Three people you might see on our high street would be a mum and baby on their way to meet a friend for coffee, a dog walker on their way to the park with a handful of leashes, and a kid on a scooter. (There are loads of (amazing) schools in Dulwich and so you see kids everywhere!!)

6. What’s your favourite place to get coffee in your neighbourhood?

Often after the school run, there is a group of parents that will go and get a coffee together before starting their days. The group usually includes a stay-at-home dad, a graphic designer, a very famous artist (!), and me! We often have a few others join in as well. While there are quite a few places to stop and get a good coffee around here, we often find ourselves at Christopher’s Bakery (where I often grab some fresh bread for dinner). Gail’s Bakery is also a favourite, but it is usually so crowded in the mornings that I usually only go there in the afternoons. A short bike ride from the village over to East Dulwich and you have even more options such as the hipster mecca of Brickhouse Bread, and the newly opened Greek cafe, Kanella, who make the best matcha latte!

7. What’s your favourite place to eat dinner in your neighbourhood?

While there are loads of restaurants to choose from in East Dulwich (like Japanese food and cocktails from Yama Momo, or the best ever burger from Meat Liquor) our favourite local restaurant is definitely Rocca in Dulwich Village. Not only is the food delicious (try the carbonara!!) and the staff super kid friendly, it is also surprisingly affordable! 

8. Best pub?

There is only one pub in the village and it has only just reopened after a nearly three year renovation. You will always see people sitting out front having a pint, and the garden is perfect for families to let their kids run in. However, as it has been closed for ages, we have spent a lot of time in East Dulwich pubs. I recently discovered The Cherry Tree which is located right across from the East Dulwich station and it is my new favourite local pub. It is a bit off the main high street so tends to be less crowded, yet it still has great food, a beautiful interior, and a lovely garden out back. (Added bonus is that my band, Wilford Social, plays there once a month! Come say hi!)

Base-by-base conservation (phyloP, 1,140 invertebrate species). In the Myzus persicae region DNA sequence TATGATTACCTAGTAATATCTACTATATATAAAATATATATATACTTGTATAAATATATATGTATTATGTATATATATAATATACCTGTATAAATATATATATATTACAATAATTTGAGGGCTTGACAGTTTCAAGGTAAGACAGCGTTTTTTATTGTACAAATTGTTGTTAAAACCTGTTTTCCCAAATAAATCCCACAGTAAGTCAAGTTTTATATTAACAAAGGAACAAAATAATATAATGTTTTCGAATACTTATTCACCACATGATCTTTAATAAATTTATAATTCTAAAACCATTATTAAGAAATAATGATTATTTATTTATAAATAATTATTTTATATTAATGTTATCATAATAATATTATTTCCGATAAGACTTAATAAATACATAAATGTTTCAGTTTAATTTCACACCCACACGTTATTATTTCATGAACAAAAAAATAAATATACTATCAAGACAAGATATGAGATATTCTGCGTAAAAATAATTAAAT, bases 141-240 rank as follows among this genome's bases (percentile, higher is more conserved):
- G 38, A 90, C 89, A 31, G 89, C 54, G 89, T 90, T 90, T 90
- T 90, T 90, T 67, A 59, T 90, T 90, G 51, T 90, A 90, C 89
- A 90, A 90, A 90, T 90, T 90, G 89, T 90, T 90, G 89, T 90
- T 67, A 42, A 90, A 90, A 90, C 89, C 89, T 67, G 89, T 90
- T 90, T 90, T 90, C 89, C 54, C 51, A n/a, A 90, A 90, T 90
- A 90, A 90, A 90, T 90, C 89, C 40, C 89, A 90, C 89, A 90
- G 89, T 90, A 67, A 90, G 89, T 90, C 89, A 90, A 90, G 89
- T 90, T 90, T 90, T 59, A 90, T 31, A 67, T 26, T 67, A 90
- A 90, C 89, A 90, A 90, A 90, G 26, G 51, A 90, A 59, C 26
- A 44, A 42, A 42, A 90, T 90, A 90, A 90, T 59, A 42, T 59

9. Best way to spend a Saturday in Dulwich Village as a local?

Hands down, the best way to spend a Saturday in Dulwich is in the park. Everyone is there with their families and there is plenty of space to spread out with a picnic, or enjoy food from the cafe. The kids love the play area, and you are bound to run into people you know there which is always fun. I also like to participate in the Park Run on Saturday mornings in Dulwich Park where you join a hundred or so other runners for a free timed 5K.

10. How much would an Uber to Oxford Circus cost you (approximately)?

£20

11. What are three great schools in your neighbourhood? Are they State or Fee Paying?

Dulwich is known for its schools. There is Dulwich College (founded in 1619) which is a boarding and day school for boys, James Allen’s Girls’ School which is ranked in the top ten of UK secondary schools, and Alleyn’s which is one of the country’s leading co-ed day schools. All of the aforementioned schools are fee paying, but we also have very highly ranked state schools as well. We are really lucky here and definitely spoiled for choice in terms of schools!


Looking for the perfect London neighbourhood for you? Check out my previous guides to Shepherds Bush and Chelsea


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Outlander + My 5 Favourite Castles in Scotland